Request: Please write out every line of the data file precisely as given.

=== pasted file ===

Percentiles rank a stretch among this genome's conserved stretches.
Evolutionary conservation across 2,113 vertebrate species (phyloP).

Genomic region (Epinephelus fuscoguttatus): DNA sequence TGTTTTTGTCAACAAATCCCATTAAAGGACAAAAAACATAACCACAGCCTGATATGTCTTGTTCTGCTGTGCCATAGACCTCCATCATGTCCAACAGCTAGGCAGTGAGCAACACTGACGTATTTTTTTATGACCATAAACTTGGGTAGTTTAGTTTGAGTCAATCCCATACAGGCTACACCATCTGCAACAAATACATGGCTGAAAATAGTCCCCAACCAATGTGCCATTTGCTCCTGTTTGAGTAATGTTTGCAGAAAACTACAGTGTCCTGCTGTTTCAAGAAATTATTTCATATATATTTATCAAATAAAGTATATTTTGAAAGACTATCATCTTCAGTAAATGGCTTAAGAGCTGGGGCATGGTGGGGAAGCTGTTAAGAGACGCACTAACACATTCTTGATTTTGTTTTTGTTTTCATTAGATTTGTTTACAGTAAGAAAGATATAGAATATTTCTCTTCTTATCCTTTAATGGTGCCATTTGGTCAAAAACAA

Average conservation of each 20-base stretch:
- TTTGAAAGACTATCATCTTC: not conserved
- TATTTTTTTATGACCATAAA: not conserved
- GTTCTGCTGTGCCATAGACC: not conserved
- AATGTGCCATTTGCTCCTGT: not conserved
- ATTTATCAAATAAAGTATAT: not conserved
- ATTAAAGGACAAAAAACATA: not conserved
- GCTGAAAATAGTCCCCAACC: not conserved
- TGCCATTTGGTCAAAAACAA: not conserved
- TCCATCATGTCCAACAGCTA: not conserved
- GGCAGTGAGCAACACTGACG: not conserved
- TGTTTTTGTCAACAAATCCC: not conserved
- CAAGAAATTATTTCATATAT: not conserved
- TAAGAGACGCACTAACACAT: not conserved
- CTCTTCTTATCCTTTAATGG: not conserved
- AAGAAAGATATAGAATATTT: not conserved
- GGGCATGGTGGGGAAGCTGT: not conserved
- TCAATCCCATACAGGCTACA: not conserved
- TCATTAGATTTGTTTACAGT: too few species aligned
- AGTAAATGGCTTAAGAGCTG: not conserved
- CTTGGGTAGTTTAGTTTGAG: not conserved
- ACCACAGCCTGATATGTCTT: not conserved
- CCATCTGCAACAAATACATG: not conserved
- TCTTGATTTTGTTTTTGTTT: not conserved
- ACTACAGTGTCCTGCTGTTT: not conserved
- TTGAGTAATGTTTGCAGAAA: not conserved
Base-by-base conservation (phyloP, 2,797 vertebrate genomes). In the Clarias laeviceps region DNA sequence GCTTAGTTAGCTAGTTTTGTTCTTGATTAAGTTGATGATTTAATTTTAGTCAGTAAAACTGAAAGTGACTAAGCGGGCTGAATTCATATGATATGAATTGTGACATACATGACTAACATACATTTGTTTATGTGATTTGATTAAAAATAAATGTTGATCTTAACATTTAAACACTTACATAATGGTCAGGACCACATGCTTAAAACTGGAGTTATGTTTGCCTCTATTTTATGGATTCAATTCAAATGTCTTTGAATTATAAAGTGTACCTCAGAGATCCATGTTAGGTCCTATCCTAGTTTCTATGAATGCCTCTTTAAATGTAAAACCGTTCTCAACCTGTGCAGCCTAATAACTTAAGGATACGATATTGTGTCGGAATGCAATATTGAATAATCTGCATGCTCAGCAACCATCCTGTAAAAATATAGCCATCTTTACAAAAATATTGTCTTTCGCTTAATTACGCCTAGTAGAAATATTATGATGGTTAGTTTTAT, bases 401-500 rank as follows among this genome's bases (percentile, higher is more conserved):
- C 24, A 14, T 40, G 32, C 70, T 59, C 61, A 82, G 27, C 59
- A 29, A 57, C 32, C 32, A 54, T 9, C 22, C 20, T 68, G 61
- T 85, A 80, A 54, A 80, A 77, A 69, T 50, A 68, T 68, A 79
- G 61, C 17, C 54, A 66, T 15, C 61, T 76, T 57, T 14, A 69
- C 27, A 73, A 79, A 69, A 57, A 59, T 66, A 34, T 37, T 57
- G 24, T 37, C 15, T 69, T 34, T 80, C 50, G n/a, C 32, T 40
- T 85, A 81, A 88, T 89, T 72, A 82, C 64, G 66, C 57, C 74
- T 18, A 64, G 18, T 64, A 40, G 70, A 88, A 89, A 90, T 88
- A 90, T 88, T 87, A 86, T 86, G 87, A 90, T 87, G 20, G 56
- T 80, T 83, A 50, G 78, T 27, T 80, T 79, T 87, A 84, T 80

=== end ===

Percentiles rank a stretch among this genome's conserved stretches.
Evolutionary conservation across 2,113 vertebrate species (phyloP).

Genomic region (Epinephelus fuscoguttatus): DNA sequence TGTTTTTGTCAACAAATCCCATTAAAGGACAAAAAACATAACCACAGCCTGATATGTCTTGTTCTGCTGTGCCATAGACCTCCATCATGTCCAACAGCTAGGCAGTGAGCAACACTGACGTATTTTTTTATGACCATAAACTTGGGTAGTTTAGTTTGAGTCAATCCCATACAGGCTACACCATCTGCAACAAATACATGGCTGAAAATAGTCCCCAACCAATGTGCCATTTGCTCCTGTTTGAGTAATGTTTGCAGAAAACTACAGTGTCCTGCTGTTTCAAGAAATTATTTCATATATATTTATCAAATAAAGTATATTTTGAAAGACTATCATCTTCAGTAAATGGCTTAAGAGCTGGGGCATGGTGGGGAAGCTGTTAAGAGACGCACTAACACATTCTTGATTTTGTTTTTGTTTTCATTAGATTTGTTTACAGTAAGAAAGATATAGAATATTTCTCTTCTTATCCTTTAATGGTGCCATTTGGTCAAAAACAA

Average conservation of each 20-base stretch:
- TTTGAAAGACTATCATCTTC: not conserved
- TATTTTTTTATGACCATAAA: not conserved
- GTTCTGCTGTGCCATAGACC: not conserved
- AATGTGCCATTTGCTCCTGT: not conserved
- ATTTATCAAATAAAGTATAT: not conserved
- ATTAAAGGACAAAAAACATA: not conserved
- GCTGAAAATAGTCCCCAACC: not conserved
- TGCCATTTGGTCAAAAACAA: not conserved
- TCCATCATGTCCAACAGCTA: not conserved
- GGCAGTGAGCAACACTGACG: not conserved
- TGTTTTTGTCAACAAATCCC: not conserved
- CAAGAAATTATTTCATATAT: not conserved
- TAAGAGACGCACTAACACAT: not conserved
- CTCTTCTTATCCTTTAATGG: not conserved
- AAGAAAGATATAGAATATTT: not conserved
- GGGCATGGTGGGGAAGCTGT: not conserved
- TCAATCCCATACAGGCTACA: not conserved
- TCATTAGATTTGTTTACAGT: too few species aligned
- AGTAAATGGCTTAAGAGCTG: not conserved
- CTTGGGTAGTTTAGTTTGAG: not conserved
- ACCACAGCCTGATATGTCTT: not conserved
- CCATCTGCAACAAATACATG: not conserved
- TCTTGATTTTGTTTTTGTTT: not conserved
- ACTACAGTGTCCTGCTGTTT: not conserved
- TTGAGTAATGTTTGCAGAAA: not conserved
Base-by-base conservation (phyloP, 2,797 vertebrate genomes). In the Clarias laeviceps region DNA sequence GCTTAGTTAGCTAGTTTTGTTCTTGATTAAGTTGATGATTTAATTTTAGTCAGTAAAACTGAAAGTGACTAAGCGGGCTGAATTCATATGATATGAATTGTGACATACATGACTAACATACATTTGTTTATGTGATTTGATTAAAAATAAATGTTGATCTTAACATTTAAACACTTACATAATGGTCAGGACCACATGCTTAAAACTGGAGTTATGTTTGCCTCTATTTTATGGATTCAATTCAAATGTCTTTGAATTATAAAGTGTACCTCAGAGATCCATGTTAGGTCCTATCCTAGTTTCTATGAATGCCTCTTTAAATGTAAAACCGTTCTCAACCTGTGCAGCCTAATAACTTAAGGATACGATATTGTGTCGGAATGCAATATTGAATAATCTGCATGCTCAGCAACCATCCTGTAAAAATATAGCCATCTTTACAAAAATATTGTCTTTCGCTTAATTACGCCTAGTAGAAATATTATGATGGTTAGTTTTAT, bases 401-500 rank as follows among this genome's bases (percentile, higher is more conserved):
- C 24, A 14, T 40, G 32, C 70, T 59, C 61, A 82, G 27, C 59
- A 29, A 57, C 32, C 32, A 54, T 9, C 22, C 20, T 68, G 61
- T 85, A 80, A 54, A 80, A 77, A 69, T 50, A 68, T 68, A 79
- G 61, C 17, C 54, A 66, T 15, C 61, T 76, T 57, T 14, A 69
- C 27, A 73, A 79, A 69, A 57, A 59, T 66, A 34, T 37, T 57
- G 24, T 37, C 15, T 69, T 34, T 80, C 50, G n/a, C 32, T 40
- T 85, A 81, A 88, T 89, T 72, A 82, C 64, G 66, C 57, C 74
- T 18, A 64, G 18, T 64, A 40, G 70, A 88, A 89, A 90, T 88
- A 90, T 88, T 87, A 86, T 86, G 87, A 90, T 87, G 20, G 56
- T 80, T 83, A 50, G 78, T 27, T 80, T 79, T 87, A 84, T 80